Sunday, July 1, 2012

Two ways to ensure learning

When students get the right answer, how can you be sure that they did so via the skill that they're supposed to be learning? This is particularly problematic in automated learning situations, where there is no third party monitering the student. When I click on the correct picture in a Rosetta Stone Spanish exercise, how can one be sure that I didn't get the right answer simply because I recognized a single key word in a sentence, as opposed to having correctly parsed out the syntactic structure being taught?

When it comes to language learning, the best way to ensure that students are exercising the intended skill is to make displaying it an inherent part of getting the right answer. If you're teaching grammar, for example, answering correctly should involve actually producing a sentence with the grammatical structure being taught, not just clicking on a picture.

Ensuring that students are applying the intended skill is one of the justifications for today's obsession with having them explain their answers to math problems. But that's the easy way out, and it frustrates students and decelerates their progress. An alternative would be construct math problems whose solutions are unlikely to be found by any means other than by using the skill in question: arithmetic problems that involve more than single digit or "friendly number" solutions; algebra problems that don't lend themselves to arithmetical, guess & check solutions. Then there are problems complicated enough that there's actual work to show; work that, if written out systematically, helps the students at least as much as the teacher.

Constructing such problems isn't easy--they are studiously avoided by the various Reform Math curricula, which consistently place the burden on the students to explain their answers. But, when it comes to ensuring that the relevant skills are being exercised, shouldn't the burden be on the deep-pocketed textbook companies and their teams of professionals rather than on the students themselves?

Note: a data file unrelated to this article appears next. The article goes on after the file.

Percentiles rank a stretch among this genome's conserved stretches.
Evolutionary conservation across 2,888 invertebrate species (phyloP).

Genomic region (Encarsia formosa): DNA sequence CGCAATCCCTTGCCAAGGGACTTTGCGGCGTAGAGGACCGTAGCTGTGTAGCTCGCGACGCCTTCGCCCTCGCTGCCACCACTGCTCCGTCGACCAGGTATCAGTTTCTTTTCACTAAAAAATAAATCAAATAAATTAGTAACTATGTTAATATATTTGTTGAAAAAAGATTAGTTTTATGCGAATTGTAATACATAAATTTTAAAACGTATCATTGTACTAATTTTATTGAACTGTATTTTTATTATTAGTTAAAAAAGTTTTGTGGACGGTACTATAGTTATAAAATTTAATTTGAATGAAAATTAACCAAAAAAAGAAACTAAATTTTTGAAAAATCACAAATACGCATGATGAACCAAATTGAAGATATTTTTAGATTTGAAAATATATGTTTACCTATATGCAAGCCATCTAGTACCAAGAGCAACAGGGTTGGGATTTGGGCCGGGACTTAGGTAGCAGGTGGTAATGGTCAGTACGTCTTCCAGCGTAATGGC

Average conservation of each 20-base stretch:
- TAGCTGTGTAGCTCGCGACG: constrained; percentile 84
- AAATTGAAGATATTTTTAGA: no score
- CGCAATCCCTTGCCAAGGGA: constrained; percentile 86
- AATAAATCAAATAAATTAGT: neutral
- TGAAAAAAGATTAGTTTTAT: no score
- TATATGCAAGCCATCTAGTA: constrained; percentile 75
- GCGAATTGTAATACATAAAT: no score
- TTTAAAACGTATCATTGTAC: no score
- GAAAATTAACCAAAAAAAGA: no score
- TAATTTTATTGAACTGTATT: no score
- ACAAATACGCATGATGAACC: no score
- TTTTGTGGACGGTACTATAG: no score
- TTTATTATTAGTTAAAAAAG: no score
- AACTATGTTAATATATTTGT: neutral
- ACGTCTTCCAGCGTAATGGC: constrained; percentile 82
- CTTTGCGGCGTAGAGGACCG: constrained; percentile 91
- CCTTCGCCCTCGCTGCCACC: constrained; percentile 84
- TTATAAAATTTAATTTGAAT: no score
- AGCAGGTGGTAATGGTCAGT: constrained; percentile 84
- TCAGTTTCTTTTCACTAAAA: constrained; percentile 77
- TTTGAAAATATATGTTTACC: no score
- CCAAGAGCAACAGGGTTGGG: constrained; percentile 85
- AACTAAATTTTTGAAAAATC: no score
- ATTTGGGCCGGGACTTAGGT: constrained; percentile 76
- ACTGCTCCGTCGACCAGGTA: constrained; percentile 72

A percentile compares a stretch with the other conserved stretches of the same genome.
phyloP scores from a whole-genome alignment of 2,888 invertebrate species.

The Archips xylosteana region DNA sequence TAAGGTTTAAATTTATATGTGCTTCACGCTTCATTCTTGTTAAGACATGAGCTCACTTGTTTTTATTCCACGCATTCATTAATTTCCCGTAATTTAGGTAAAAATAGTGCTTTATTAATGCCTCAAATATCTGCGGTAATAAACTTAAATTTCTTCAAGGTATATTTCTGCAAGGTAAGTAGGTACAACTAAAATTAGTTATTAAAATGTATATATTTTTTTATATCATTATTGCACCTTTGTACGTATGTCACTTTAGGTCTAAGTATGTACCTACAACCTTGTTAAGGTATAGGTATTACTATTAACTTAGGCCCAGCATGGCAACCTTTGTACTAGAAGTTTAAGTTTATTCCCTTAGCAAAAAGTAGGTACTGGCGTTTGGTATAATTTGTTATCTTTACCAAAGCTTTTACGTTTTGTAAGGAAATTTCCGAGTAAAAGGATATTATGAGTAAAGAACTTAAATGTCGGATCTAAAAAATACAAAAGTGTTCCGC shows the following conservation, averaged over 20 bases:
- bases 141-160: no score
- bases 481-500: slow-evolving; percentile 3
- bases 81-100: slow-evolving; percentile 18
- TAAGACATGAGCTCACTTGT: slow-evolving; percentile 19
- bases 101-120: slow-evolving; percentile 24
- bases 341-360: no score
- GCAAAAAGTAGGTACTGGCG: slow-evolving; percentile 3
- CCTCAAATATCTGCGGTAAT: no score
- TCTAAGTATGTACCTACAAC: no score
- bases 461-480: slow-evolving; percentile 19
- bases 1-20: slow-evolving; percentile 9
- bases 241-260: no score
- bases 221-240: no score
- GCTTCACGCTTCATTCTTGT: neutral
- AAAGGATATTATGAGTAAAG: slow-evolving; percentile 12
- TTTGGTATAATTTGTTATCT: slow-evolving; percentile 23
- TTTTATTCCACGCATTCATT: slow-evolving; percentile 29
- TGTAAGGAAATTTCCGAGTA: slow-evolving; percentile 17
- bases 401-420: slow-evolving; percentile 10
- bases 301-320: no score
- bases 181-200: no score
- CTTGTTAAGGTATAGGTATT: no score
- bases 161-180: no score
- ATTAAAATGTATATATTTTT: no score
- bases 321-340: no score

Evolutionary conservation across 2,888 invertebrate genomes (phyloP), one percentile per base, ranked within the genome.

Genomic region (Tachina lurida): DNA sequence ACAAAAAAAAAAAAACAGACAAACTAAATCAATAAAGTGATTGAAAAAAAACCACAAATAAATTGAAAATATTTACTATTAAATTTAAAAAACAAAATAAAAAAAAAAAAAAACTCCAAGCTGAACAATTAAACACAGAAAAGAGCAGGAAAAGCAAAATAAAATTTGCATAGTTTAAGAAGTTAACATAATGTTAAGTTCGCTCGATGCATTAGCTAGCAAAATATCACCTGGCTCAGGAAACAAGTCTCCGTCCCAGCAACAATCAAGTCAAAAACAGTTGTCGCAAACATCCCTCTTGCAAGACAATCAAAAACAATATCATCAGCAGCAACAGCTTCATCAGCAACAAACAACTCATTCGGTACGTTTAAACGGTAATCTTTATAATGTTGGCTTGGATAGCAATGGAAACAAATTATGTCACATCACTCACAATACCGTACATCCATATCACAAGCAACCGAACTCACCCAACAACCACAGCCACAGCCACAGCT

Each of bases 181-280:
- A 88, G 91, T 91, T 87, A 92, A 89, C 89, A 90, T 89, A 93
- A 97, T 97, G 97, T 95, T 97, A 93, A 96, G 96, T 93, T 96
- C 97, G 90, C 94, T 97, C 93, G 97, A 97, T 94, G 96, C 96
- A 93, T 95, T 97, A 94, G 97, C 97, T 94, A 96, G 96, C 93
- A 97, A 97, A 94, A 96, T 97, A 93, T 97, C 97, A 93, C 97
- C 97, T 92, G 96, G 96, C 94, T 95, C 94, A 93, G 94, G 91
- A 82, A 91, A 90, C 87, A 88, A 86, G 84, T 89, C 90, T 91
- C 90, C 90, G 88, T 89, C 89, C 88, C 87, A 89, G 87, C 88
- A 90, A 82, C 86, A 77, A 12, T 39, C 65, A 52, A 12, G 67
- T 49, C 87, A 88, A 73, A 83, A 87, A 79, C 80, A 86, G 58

Daniel Ethier said...

I think you hit the nail on the head here. I've been saying this about math for years.

Math contests, like the AMC-10, are a good place to look for these kinds of harder problems that you can only do if you understand.

There are also plenty of books of contest problems that have some good ones, although it can take some work to find them unless they have a good index.

gasstationwithoutpumps said...

The Art of Problem Solving books ( are an excellent source for challenging problems. Note that all the old AMC tests are also available on the web.

Anonymous said...

When I was in middle school I participated in a math olympiad. When the results came out I found out that I had done correctly 2 problems and had got 1/2 credit for the third one. When I saw the teacher I expected to get criticized for the one problem I hadn't done correctly. Instead he was beaming with pride, I had won first place. And thus I learned that victors do not get judged.

When I do math with my daughter I never ask her how she did it if she gives the correct answer. Apart from the fact that it would be very boring for her to explain it to me, I think that even if it were obvious she was guessing, being able to guess is a good skill to have.

Instead I make sure that problems I give to her are difficult enough that she gets a few of them wrong. Then we can discuss in detail how she did it and I can correct any errors in her understanding.

Anonymous said...

nice posting.. thanks for sharing.